Tri Coach Tuesday: D3 Coach and Athlete Mike Ricci’s BPT Recap

by Mike Ricci, Head Coach and Founder, D3 Multisport

 

 

The BIG EVENT of the summer was here for the Ricci Family. It was one of THE most important events on the Ricci calendar. 1:20 pm on Sunday we were going to see “Cars 3” There was no taper for this and I had to race the Boulder Peak beforehand. And that meant getting the car packed up at the Res, unpacked at home, showered and to the theater in time. I know you’ll be glad to know we made it with time to spare. Now, onto the 2nd important event of July 9th.

 

 

I first raced Boulder Peak in 1996 and then raced it every year until 2001. Looking back historically I’ve raced it 7 times, including this weekend. I’ve always loved the challenge of Olde Stage, the steep competition and the fact that it’s a strength course. The swim is usually choppy, the run up the beach takes some strength (in the old days we used to run up the big hill on the North side of the Res – a good 90” run from swim exit to transition), you have Olde Stage on the bike and most of the run is on gravel with some small rollers. There’s nowhere to hide on this course – you are either fit or you’re not. Unfortunately for me, going into this race, I’m was somewhere in between.

 

In 1999, the race was an Ironman Qualifier and I was pumped to have a KQ in my backyard. The competition was tough that year! I swam around 23 minutes, biked 1:09 and ran under 39 minutes, yet I was still 14th in my AG, even though I went 2:14. That was my fastest time as it was the only time I picked the Peak as my A race. For historical perspective, this year, a 2:14 gets you second in the 30-34. In 1999, the 1st slot in my AG went to a guy who went 2:01 or in that range.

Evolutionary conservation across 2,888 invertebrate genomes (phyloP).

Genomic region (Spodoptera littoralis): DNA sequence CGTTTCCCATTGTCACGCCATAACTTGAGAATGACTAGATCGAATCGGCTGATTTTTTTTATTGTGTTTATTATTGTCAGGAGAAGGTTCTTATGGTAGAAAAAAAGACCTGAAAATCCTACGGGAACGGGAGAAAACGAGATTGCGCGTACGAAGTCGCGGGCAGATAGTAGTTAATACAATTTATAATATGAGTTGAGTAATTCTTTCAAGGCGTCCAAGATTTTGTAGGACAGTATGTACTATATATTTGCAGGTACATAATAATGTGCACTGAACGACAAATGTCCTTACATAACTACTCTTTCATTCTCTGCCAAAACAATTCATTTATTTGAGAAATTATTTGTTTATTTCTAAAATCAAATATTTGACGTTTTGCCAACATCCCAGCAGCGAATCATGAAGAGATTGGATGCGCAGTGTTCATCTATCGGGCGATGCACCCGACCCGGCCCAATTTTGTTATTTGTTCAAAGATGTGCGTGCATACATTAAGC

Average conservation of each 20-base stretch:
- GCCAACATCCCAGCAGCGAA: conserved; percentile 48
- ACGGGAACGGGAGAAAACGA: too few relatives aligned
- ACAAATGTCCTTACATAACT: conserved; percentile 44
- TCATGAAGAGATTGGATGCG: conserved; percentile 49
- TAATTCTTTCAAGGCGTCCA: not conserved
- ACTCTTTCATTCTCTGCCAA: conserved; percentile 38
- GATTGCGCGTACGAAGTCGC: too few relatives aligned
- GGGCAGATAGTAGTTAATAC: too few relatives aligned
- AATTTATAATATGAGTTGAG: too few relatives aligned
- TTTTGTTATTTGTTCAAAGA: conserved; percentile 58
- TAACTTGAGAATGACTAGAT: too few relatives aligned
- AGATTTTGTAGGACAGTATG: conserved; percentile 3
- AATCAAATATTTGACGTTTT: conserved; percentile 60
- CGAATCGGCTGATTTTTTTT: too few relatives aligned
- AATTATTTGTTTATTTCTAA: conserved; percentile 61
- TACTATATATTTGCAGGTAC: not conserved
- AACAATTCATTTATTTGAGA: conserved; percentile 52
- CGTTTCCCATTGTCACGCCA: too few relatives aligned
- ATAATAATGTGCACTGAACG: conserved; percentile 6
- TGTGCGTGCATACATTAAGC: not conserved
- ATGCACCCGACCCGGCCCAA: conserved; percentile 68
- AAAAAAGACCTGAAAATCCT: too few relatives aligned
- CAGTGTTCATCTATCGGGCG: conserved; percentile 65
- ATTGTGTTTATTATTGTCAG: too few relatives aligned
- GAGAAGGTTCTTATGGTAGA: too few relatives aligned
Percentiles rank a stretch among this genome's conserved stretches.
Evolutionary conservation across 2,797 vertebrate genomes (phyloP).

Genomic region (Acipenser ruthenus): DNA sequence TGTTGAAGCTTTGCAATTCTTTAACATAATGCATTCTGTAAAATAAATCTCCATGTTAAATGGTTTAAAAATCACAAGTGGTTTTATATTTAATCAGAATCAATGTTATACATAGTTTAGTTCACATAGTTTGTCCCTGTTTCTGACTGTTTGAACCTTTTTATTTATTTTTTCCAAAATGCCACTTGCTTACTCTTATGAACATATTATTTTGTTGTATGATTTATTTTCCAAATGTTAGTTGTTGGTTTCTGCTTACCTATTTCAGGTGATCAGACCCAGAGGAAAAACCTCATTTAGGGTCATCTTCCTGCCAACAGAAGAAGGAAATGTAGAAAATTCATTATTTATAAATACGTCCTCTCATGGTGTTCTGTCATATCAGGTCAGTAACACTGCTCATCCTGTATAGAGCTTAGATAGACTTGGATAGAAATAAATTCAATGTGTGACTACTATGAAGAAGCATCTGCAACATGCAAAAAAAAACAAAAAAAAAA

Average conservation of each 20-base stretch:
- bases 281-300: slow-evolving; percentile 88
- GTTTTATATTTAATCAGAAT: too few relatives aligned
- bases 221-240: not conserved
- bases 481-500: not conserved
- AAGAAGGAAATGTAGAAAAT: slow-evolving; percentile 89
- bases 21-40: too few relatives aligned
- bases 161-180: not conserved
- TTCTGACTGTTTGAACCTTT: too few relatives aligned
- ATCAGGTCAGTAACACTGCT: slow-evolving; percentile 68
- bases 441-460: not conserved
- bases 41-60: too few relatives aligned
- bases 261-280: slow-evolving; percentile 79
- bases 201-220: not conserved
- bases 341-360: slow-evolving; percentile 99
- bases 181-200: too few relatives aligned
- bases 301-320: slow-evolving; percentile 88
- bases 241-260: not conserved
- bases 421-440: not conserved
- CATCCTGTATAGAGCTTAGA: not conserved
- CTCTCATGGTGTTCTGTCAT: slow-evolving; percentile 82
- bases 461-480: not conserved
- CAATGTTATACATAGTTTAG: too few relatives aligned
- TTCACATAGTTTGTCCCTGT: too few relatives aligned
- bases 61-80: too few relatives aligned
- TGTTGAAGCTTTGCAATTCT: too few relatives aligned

Although this wasn’t an A race for me, I was pretty happy to be racing the Peak again, the first time since 2009 (2:24 and 11th AG). The fact that Barry Siff was back and Olde Stage was part of the bike course played a big part in my decision. Besides my 14th AG in 1999, I’ve had a few 11th and 12th places along the way, but I’ve never cracked the top 10 in my AG. The competition is always tough and it’s not a course that suits my style of racing, but I enjoy the challenge anyway. I’ve always been a bit of a 2nd half racer, usually peaking late in the season for an out of town race.

 

 

Up until a few weeks ago, I had no intention of racing the Peak in 2017, but I wanted to challenge myself and I knew I would train hard knowing this is a race that is serious and like I said above, there’s nowhere to hide out there.

Since I haven’t really trained since 2011, my ‘ability to suffer’ is really my limiter. So, I set out to do that these last few weeks with some shorter races and putting hard workouts back to back. I’ve seen a nice progression and I had a few small goals for the Peak.

1) Was to break 2:30 for the entire race.

2) Be top 10 in the AG

3) Run a strong race in the 7:20 range off the bike

While self-coaching, I’m usually able to look at things clearly and I have plenty of good coaches and resources to ask if I get stuck on a problem.

The one part I usually get wrong is doing too much, too close to a race. Take Friday as an example:

Swim: 4×200 descend and I hit my best swim times in 4 years. Probably a mistake.

Run: 8×400 at 5k pace. Felt easy and gave me some confidence that things are trending correctly.

Bike: Olde Stage, Jamestown, and then back side of Lee Hill – ended up riding almost 3 hours, but the legs felt good, so why not?